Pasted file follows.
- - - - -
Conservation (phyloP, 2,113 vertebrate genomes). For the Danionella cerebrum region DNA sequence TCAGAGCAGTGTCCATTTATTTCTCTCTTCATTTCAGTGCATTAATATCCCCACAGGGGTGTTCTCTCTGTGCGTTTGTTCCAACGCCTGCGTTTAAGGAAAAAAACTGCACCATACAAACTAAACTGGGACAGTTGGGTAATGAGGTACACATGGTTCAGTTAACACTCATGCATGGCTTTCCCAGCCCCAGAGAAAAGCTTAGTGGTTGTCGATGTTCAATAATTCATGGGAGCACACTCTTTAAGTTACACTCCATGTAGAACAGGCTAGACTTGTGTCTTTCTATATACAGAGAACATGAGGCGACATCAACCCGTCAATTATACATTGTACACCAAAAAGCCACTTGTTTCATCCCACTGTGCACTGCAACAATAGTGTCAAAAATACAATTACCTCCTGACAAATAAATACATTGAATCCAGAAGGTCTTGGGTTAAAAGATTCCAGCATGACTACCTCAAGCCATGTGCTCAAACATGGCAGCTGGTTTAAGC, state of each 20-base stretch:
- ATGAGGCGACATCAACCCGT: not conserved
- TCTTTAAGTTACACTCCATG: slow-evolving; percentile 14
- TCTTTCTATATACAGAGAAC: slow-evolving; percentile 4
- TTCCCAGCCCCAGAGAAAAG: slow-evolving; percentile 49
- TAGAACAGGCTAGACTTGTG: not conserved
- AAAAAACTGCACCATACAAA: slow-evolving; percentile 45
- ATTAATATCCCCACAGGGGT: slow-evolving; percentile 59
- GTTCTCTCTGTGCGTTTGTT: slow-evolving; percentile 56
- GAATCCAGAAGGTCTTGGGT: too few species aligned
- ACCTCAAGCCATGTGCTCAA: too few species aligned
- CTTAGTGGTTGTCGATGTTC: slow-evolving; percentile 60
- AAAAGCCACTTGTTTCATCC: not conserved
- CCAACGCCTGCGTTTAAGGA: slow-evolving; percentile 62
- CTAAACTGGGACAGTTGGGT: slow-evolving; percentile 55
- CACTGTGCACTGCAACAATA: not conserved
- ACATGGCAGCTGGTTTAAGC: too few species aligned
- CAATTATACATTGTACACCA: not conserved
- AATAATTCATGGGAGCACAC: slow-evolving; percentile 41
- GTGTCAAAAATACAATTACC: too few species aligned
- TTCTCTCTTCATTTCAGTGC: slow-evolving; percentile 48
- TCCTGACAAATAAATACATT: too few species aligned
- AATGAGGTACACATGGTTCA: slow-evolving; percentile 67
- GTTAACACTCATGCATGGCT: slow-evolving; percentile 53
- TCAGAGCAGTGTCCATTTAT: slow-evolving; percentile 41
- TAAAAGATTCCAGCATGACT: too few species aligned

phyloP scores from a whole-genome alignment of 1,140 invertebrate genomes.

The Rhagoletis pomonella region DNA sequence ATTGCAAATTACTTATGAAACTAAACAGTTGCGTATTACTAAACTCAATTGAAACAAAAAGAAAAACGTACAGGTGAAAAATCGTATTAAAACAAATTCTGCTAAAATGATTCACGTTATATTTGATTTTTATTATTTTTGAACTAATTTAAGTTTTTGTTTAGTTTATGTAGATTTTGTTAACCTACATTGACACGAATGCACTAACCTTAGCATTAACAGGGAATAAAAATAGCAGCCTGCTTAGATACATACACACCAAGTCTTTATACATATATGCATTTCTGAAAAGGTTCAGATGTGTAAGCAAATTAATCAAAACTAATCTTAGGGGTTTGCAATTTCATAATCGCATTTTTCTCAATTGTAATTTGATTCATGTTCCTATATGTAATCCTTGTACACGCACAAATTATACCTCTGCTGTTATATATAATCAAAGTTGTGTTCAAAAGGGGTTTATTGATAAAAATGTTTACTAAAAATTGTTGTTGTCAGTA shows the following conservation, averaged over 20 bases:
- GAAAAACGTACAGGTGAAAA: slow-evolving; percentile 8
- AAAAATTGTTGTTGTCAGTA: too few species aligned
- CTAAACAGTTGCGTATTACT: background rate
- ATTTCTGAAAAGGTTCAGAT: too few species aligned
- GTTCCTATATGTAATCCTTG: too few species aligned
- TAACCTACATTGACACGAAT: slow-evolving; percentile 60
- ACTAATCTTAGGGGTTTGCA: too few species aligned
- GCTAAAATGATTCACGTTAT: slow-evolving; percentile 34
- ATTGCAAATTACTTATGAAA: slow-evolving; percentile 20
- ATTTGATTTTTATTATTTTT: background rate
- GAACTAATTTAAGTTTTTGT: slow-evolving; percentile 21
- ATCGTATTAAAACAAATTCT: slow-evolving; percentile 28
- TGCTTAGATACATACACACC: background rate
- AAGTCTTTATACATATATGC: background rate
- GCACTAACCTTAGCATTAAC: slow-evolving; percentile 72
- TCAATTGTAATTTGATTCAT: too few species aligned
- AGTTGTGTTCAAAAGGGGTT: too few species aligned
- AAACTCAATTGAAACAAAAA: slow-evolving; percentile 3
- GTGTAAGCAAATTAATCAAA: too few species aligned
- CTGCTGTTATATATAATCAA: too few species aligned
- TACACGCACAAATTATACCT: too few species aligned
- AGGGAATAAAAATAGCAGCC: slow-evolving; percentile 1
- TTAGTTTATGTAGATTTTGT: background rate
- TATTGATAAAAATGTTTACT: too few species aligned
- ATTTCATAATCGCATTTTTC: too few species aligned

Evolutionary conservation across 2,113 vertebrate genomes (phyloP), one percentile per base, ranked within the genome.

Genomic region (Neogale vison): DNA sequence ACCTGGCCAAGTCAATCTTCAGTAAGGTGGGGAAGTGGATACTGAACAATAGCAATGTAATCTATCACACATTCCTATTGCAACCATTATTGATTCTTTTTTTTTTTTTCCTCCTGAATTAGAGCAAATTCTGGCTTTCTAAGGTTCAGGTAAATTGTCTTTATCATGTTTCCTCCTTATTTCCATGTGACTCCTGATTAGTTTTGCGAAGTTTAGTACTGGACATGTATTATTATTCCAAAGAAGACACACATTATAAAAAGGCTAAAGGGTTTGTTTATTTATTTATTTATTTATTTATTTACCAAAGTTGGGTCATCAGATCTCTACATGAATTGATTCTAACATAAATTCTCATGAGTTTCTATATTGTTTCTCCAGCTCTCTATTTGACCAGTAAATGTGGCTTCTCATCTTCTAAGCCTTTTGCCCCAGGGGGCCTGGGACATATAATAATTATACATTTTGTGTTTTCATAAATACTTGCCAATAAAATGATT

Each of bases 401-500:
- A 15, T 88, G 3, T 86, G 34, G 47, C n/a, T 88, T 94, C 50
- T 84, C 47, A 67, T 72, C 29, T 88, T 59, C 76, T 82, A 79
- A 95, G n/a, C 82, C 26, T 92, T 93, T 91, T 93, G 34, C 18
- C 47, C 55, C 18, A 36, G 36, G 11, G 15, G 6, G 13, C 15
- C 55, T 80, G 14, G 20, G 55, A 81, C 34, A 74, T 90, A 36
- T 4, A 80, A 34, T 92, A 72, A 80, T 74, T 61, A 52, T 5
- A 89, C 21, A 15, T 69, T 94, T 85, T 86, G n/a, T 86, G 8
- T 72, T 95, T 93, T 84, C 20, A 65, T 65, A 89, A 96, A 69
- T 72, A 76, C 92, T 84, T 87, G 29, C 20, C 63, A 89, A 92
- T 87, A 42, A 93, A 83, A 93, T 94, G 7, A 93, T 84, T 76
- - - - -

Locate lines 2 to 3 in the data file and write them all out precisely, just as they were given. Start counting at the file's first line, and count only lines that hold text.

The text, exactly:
- ATGAGGCGACATCAACCCGT: not conserved
- TCTTTAAGTTACACTCCATG: slow-evolving; percentile 14